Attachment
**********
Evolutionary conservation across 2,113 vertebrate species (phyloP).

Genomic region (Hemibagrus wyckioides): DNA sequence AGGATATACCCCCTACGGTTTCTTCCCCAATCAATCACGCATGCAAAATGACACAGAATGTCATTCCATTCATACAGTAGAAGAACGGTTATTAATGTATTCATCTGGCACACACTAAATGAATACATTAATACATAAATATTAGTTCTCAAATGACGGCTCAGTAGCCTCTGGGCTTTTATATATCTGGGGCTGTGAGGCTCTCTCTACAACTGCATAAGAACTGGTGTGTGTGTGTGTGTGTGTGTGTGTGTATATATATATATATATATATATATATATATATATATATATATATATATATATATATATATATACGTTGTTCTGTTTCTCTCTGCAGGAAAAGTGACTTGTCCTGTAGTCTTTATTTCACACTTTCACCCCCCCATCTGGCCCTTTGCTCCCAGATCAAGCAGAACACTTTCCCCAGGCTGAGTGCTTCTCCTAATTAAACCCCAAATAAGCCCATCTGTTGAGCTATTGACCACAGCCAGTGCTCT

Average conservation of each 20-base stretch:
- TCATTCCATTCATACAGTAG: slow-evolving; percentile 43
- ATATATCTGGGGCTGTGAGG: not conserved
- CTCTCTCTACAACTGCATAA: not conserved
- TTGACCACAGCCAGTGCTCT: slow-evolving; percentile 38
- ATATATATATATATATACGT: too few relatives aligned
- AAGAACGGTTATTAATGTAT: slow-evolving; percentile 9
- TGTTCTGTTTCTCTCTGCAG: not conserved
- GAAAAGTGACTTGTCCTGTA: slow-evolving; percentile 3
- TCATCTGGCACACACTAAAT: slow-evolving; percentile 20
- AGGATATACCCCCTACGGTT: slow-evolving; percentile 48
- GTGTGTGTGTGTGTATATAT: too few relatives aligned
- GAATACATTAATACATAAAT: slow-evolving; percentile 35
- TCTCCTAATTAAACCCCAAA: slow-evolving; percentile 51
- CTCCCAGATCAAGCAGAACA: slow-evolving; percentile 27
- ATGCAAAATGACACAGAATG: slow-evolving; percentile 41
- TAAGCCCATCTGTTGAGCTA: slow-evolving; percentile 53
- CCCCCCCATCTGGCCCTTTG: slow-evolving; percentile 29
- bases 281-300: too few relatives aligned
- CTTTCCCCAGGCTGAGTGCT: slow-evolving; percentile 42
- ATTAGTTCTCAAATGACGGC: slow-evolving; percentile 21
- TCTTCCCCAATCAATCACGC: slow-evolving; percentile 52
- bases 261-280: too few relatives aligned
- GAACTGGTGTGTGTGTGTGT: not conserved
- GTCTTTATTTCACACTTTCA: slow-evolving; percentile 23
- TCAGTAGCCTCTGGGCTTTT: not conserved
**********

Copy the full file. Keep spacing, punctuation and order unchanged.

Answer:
Evolutionary conservation across 2,113 vertebrate species (phyloP).

Genomic region (Hemibagrus wyckioides): DNA sequence AGGATATACCCCCTACGGTTTCTTCCCCAATCAATCACGCATGCAAAATGACACAGAATGTCATTCCATTCATACAGTAGAAGAACGGTTATTAATGTATTCATCTGGCACACACTAAATGAATACATTAATACATAAATATTAGTTCTCAAATGACGGCTCAGTAGCCTCTGGGCTTTTATATATCTGGGGCTGTGAGGCTCTCTCTACAACTGCATAAGAACTGGTGTGTGTGTGTGTGTGTGTGTGTGTGTATATATATATATATATATATATATATATATATATATATATATATATATATATATATATATATACGTTGTTCTGTTTCTCTCTGCAGGAAAAGTGACTTGTCCTGTAGTCTTTATTTCACACTTTCACCCCCCCATCTGGCCCTTTGCTCCCAGATCAAGCAGAACACTTTCCCCAGGCTGAGTGCTTCTCCTAATTAAACCCCAAATAAGCCCATCTGTTGAGCTATTGACCACAGCCAGTGCTCT

Average conservation of each 20-base stretch:
- TCATTCCATTCATACAGTAG: slow-evolving; percentile 43
- ATATATCTGGGGCTGTGAGG: not conserved
- CTCTCTCTACAACTGCATAA: not conserved
- TTGACCACAGCCAGTGCTCT: slow-evolving; percentile 38
- ATATATATATATATATACGT: too few relatives aligned
- AAGAACGGTTATTAATGTAT: slow-evolving; percentile 9
- TGTTCTGTTTCTCTCTGCAG: not conserved
- GAAAAGTGACTTGTCCTGTA: slow-evolving; percentile 3
- TCATCTGGCACACACTAAAT: slow-evolving; percentile 20
- AGGATATACCCCCTACGGTT: slow-evolving; percentile 48
- GTGTGTGTGTGTGTATATAT: too few relatives aligned
- GAATACATTAATACATAAAT: slow-evolving; percentile 35
- TCTCCTAATTAAACCCCAAA: slow-evolving; percentile 51
- CTCCCAGATCAAGCAGAACA: slow-evolving; percentile 27
- ATGCAAAATGACACAGAATG: slow-evolving; percentile 41
- TAAGCCCATCTGTTGAGCTA: slow-evolving; percentile 53
- CCCCCCCATCTGGCCCTTTG: slow-evolving; percentile 29
- bases 281-300: too few relatives aligned
- CTTTCCCCAGGCTGAGTGCT: slow-evolving; percentile 42
- ATTAGTTCTCAAATGACGGC: slow-evolving; percentile 21
- TCTTCCCCAATCAATCACGC: slow-evolving; percentile 52
- bases 261-280: too few relatives aligned
- GAACTGGTGTGTGTGTGTGT: not conserved
- GTCTTTATTTCACACTTTCA: slow-evolving; percentile 23
- TCAGTAGCCTCTGGGCTTTT: not conserved